I was reading this great article on LA Magazine this morning about the Golden State Killer and it got me thinking about my favorite true crime books. If you can’t stop watching The First 48 or Dateline or Disappeared or Cold Case Files or anything else on A&E or ID Discovery, take a break and read one of these instead. 
Helter Skelter: The True Story of the Manson Murders by Vincent Bugliosi, Curt Gentry The phrase “stranger than fiction” has never been true than in the case of this book.
In Cold Blood by Truman Capote In Cold Blood basically invented this genre nearly 50 years ago. It was frightening when I read it the first time and I recently re-read it. Still scary.
Homicide: A Year on the Killing Streets by David Simon This book is meticulously researched and a fascinating insider look into the homicide unit of a metropolitan police department. Read my full review here.
People Who Eat Darkness: The True Story of a Young Woman Who Vanished from the Streets of Tokyo—and the Evil That Swallowed Her Up by Richard Lloyd Parry A disturbing and suspenseful book that doesn’t hesitate to sketch out a thorough background of the victim—something true crime books often skip over or cursorily address. Read my full review here.
Mindhunter by John Douglas Mindhunter is probably Douglas’ best-known book and it covers a large range of subjects and crimes he investigated while doing criminal profiling for the FBI.
Death in the City of Light: The Serial Killer of Nazi-Occupied Paris by David King It’s not a perfect book—the author really meanders at times—but the subject matter is so outlandishly horrifying that it’s worth a read. Read my full review here.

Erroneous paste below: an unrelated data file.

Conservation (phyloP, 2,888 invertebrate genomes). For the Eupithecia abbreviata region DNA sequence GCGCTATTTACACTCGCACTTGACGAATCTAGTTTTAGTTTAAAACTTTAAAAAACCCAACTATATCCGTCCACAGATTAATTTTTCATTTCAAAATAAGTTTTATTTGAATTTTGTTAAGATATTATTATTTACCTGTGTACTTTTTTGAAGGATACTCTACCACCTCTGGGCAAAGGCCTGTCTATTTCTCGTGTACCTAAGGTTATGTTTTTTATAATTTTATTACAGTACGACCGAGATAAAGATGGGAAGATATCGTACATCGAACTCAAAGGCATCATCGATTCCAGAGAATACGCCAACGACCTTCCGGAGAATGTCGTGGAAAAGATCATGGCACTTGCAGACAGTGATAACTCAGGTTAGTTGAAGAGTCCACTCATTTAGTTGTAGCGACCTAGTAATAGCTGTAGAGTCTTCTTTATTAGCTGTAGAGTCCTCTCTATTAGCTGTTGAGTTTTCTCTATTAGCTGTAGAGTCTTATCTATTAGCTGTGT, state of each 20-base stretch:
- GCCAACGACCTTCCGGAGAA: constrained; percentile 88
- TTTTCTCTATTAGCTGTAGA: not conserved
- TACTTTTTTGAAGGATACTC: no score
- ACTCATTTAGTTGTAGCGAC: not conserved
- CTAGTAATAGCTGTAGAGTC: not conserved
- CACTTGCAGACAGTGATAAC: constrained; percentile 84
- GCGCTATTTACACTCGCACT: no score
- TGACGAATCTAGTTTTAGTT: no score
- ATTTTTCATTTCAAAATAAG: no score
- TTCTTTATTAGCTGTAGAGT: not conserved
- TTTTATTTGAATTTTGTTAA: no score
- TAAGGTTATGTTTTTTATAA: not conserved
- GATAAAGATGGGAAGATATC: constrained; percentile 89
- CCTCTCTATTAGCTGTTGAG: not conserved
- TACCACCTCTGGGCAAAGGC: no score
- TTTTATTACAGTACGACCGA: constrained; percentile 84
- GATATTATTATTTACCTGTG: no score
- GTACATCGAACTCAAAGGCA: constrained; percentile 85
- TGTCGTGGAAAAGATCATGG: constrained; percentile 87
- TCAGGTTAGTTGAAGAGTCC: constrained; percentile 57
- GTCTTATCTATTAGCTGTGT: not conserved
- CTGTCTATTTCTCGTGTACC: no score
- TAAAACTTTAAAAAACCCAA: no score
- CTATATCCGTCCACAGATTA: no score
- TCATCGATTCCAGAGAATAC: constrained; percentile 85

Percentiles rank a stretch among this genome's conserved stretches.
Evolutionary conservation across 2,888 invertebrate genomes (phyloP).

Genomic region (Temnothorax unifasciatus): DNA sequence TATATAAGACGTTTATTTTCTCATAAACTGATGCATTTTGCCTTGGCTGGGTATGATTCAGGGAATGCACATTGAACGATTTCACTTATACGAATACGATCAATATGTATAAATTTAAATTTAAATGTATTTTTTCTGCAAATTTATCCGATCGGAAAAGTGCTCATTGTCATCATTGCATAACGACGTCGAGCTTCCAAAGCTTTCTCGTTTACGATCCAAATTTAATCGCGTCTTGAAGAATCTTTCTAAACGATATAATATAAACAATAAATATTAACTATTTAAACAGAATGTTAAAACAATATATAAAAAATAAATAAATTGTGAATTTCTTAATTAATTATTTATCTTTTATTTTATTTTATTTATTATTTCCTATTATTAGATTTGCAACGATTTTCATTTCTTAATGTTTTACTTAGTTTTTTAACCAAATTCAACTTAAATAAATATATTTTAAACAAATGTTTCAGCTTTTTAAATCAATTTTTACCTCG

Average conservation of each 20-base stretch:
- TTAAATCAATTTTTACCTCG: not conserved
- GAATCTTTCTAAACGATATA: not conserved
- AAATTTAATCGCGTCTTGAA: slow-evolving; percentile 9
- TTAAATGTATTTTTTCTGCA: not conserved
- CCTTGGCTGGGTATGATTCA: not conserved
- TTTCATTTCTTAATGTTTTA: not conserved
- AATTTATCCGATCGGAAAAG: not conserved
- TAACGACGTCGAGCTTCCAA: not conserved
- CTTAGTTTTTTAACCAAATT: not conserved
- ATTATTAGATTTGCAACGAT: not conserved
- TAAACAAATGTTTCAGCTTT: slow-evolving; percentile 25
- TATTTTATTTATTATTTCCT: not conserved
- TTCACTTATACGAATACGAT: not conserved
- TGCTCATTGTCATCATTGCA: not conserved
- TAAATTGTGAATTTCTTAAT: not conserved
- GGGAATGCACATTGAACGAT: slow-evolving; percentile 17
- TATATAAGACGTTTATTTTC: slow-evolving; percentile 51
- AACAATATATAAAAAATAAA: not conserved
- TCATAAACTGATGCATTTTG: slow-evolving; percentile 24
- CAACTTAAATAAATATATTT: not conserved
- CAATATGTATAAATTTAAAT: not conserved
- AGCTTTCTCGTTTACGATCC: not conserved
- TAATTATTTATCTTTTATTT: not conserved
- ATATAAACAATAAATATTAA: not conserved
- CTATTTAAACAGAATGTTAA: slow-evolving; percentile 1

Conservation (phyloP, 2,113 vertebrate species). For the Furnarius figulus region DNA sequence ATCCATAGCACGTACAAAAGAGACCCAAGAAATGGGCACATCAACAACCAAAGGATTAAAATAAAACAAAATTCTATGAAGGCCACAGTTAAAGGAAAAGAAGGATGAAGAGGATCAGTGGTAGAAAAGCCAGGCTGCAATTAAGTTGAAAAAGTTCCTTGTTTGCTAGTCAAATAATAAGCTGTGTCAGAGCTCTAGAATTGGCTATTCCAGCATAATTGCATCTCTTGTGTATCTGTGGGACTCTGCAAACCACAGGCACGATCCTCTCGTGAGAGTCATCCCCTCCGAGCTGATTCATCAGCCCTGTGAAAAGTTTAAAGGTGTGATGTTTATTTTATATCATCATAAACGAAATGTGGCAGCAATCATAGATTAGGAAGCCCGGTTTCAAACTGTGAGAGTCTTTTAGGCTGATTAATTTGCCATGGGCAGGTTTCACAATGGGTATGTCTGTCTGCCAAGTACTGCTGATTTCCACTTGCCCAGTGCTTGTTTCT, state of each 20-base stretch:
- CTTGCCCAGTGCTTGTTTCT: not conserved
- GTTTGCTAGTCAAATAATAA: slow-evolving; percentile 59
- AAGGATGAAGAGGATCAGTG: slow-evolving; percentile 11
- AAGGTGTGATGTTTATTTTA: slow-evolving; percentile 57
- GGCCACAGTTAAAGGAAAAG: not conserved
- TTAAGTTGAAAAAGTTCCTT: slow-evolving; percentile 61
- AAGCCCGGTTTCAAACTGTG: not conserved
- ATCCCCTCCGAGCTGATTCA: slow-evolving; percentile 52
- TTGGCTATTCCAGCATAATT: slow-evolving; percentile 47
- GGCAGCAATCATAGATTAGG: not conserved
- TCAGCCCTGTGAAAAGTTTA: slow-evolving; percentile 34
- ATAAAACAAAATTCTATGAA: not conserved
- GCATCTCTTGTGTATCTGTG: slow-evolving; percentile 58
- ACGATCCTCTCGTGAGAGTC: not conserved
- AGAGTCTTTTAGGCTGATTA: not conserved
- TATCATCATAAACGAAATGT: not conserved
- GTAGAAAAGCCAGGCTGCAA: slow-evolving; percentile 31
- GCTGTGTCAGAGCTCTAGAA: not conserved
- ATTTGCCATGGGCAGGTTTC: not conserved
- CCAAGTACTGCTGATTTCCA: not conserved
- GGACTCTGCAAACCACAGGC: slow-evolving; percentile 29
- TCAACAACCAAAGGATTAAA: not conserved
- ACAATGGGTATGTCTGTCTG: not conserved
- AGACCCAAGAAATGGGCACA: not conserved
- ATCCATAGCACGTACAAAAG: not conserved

Columbine by Dave Cullen Many of the best true crime books were published decades ago about decades-old crimes. Columbine was published in 2009 and is by far one of the most poignant and well-written true crime books of our modern age. It’s never been more timely to read it than right now and if you haven’t, please do.
Inside the Mind of BTK: The True Story Behind the Thirty-Year Hunt for the Notorious Wichita Serial Killer by John Douglas John Douglas has published several true crime books, but the two here are the ones I recommend you read first. Douglas, who spear-headed the creation of the FBI profiling unit, walks through the details of the BTK case from a profiling perspective.
The Devil in the White City: Murder, Magic, and Madness at the Fair that Changed America by Erik Larson This haunting and dark account of serial killer H.H. Holmes has received a lot of attention over the past few years and rightfully so.